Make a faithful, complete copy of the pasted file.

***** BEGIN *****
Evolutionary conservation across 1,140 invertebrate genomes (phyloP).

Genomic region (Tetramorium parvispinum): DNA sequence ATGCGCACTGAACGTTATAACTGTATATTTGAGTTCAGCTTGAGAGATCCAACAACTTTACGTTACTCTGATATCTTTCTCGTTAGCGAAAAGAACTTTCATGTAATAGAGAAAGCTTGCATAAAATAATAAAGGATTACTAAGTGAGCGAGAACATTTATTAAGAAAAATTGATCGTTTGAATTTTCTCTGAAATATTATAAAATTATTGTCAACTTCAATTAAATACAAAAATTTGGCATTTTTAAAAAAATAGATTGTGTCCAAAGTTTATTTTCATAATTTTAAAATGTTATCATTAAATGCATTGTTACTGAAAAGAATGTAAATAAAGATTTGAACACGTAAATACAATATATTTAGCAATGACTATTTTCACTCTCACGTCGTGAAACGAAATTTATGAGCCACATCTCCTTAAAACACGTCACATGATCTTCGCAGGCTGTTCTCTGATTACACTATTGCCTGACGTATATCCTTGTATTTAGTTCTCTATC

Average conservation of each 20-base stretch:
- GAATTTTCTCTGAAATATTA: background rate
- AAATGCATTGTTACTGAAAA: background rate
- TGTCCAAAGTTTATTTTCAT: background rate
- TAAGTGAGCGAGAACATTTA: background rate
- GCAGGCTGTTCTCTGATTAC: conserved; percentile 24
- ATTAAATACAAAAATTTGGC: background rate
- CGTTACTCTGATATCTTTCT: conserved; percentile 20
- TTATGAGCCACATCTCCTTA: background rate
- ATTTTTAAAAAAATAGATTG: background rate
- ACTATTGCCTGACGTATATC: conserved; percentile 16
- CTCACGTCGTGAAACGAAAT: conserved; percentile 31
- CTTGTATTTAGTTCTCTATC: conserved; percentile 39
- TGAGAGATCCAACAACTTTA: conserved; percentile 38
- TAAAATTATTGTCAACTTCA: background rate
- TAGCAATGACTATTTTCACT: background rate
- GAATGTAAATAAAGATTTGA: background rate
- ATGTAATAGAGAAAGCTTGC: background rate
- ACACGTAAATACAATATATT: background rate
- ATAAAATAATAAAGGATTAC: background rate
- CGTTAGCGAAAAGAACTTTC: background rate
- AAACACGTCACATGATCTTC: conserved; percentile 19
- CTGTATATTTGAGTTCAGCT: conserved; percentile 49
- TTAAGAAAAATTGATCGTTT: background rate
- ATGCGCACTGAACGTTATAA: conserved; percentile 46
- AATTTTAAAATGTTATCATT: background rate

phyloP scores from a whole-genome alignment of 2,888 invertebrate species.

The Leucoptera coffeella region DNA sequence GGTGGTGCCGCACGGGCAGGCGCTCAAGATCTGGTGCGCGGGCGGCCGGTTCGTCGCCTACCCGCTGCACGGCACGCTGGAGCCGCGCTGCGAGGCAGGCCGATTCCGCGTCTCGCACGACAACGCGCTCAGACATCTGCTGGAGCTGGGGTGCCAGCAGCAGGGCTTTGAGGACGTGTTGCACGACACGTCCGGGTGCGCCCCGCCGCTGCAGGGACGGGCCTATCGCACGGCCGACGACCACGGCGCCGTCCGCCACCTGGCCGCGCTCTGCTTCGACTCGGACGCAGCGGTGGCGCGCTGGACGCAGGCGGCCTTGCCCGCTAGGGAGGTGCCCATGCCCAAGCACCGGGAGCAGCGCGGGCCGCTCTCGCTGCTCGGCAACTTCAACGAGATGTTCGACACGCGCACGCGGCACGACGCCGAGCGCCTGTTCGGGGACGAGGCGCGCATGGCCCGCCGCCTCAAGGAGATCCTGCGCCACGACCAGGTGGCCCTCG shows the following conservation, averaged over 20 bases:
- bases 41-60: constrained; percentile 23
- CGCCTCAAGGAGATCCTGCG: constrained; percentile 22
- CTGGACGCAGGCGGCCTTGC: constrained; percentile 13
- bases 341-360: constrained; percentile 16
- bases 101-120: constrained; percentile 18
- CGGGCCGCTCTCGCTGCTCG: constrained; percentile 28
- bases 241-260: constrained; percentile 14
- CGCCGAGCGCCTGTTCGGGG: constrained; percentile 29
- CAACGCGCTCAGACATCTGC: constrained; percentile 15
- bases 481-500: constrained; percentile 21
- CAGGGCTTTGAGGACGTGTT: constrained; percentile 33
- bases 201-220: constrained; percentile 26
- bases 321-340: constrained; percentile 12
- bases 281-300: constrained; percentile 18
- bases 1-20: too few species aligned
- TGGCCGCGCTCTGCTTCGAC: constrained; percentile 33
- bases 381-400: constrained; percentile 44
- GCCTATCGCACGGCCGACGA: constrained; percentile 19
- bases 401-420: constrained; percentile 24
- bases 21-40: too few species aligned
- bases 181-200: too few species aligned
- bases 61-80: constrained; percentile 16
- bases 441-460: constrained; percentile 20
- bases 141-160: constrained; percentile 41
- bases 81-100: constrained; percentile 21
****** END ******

Evolutionary conservation across 1,140 invertebrate genomes (phyloP).

Genomic region (Tetramorium parvispinum): DNA sequence ATGCGCACTGAACGTTATAACTGTATATTTGAGTTCAGCTTGAGAGATCCAACAACTTTACGTTACTCTGATATCTTTCTCGTTAGCGAAAAGAACTTTCATGTAATAGAGAAAGCTTGCATAAAATAATAAAGGATTACTAAGTGAGCGAGAACATTTATTAAGAAAAATTGATCGTTTGAATTTTCTCTGAAATATTATAAAATTATTGTCAACTTCAATTAAATACAAAAATTTGGCATTTTTAAAAAAATAGATTGTGTCCAAAGTTTATTTTCATAATTTTAAAATGTTATCATTAAATGCATTGTTACTGAAAAGAATGTAAATAAAGATTTGAACACGTAAATACAATATATTTAGCAATGACTATTTTCACTCTCACGTCGTGAAACGAAATTTATGAGCCACATCTCCTTAAAACACGTCACATGATCTTCGCAGGCTGTTCTCTGATTACACTATTGCCTGACGTATATCCTTGTATTTAGTTCTCTATC

Average conservation of each 20-base stretch:
- GAATTTTCTCTGAAATATTA: background rate
- AAATGCATTGTTACTGAAAA: background rate
- TGTCCAAAGTTTATTTTCAT: background rate
- TAAGTGAGCGAGAACATTTA: background rate
- GCAGGCTGTTCTCTGATTAC: conserved; percentile 24
- ATTAAATACAAAAATTTGGC: background rate
- CGTTACTCTGATATCTTTCT: conserved; percentile 20
- TTATGAGCCACATCTCCTTA: background rate
- ATTTTTAAAAAAATAGATTG: background rate
- ACTATTGCCTGACGTATATC: conserved; percentile 16
- CTCACGTCGTGAAACGAAAT: conserved; percentile 31
- CTTGTATTTAGTTCTCTATC: conserved; percentile 39
- TGAGAGATCCAACAACTTTA: conserved; percentile 38
- TAAAATTATTGTCAACTTCA: background rate
- TAGCAATGACTATTTTCACT: background rate
- GAATGTAAATAAAGATTTGA: background rate
- ATGTAATAGAGAAAGCTTGC: background rate
- ACACGTAAATACAATATATT: background rate
- ATAAAATAATAAAGGATTAC: background rate
- CGTTAGCGAAAAGAACTTTC: background rate
- AAACACGTCACATGATCTTC: conserved; percentile 19
- CTGTATATTTGAGTTCAGCT: conserved; percentile 49
- TTAAGAAAAATTGATCGTTT: background rate
- ATGCGCACTGAACGTTATAA: conserved; percentile 46
- AATTTTAAAATGTTATCATT: background rate

phyloP scores from a whole-genome alignment of 2,888 invertebrate species.

The Leucoptera coffeella region DNA sequence GGTGGTGCCGCACGGGCAGGCGCTCAAGATCTGGTGCGCGGGCGGCCGGTTCGTCGCCTACCCGCTGCACGGCACGCTGGAGCCGCGCTGCGAGGCAGGCCGATTCCGCGTCTCGCACGACAACGCGCTCAGACATCTGCTGGAGCTGGGGTGCCAGCAGCAGGGCTTTGAGGACGTGTTGCACGACACGTCCGGGTGCGCCCCGCCGCTGCAGGGACGGGCCTATCGCACGGCCGACGACCACGGCGCCGTCCGCCACCTGGCCGCGCTCTGCTTCGACTCGGACGCAGCGGTGGCGCGCTGGACGCAGGCGGCCTTGCCCGCTAGGGAGGTGCCCATGCCCAAGCACCGGGAGCAGCGCGGGCCGCTCTCGCTGCTCGGCAACTTCAACGAGATGTTCGACACGCGCACGCGGCACGACGCCGAGCGCCTGTTCGGGGACGAGGCGCGCATGGCCCGCCGCCTCAAGGAGATCCTGCGCCACGACCAGGTGGCCCTCG shows the following conservation, averaged over 20 bases:
- bases 41-60: constrained; percentile 23
- CGCCTCAAGGAGATCCTGCG: constrained; percentile 22
- CTGGACGCAGGCGGCCTTGC: constrained; percentile 13
- bases 341-360: constrained; percentile 16
- bases 101-120: constrained; percentile 18
- CGGGCCGCTCTCGCTGCTCG: constrained; percentile 28
- bases 241-260: constrained; percentile 14
- CGCCGAGCGCCTGTTCGGGG: constrained; percentile 29
- CAACGCGCTCAGACATCTGC: constrained; percentile 15
- bases 481-500: constrained; percentile 21
- CAGGGCTTTGAGGACGTGTT: constrained; percentile 33
- bases 201-220: constrained; percentile 26
- bases 321-340: constrained; percentile 12
- bases 281-300: constrained; percentile 18
- bases 1-20: too few species aligned
- TGGCCGCGCTCTGCTTCGAC: constrained; percentile 33
- bases 381-400: constrained; percentile 44
- GCCTATCGCACGGCCGACGA: constrained; percentile 19
- bases 401-420: constrained; percentile 24
- bases 21-40: too few species aligned
- bases 181-200: too few species aligned
- bases 61-80: constrained; percentile 16
- bases 441-460: constrained; percentile 20
- bases 141-160: constrained; percentile 41
- bases 81-100: constrained; percentile 21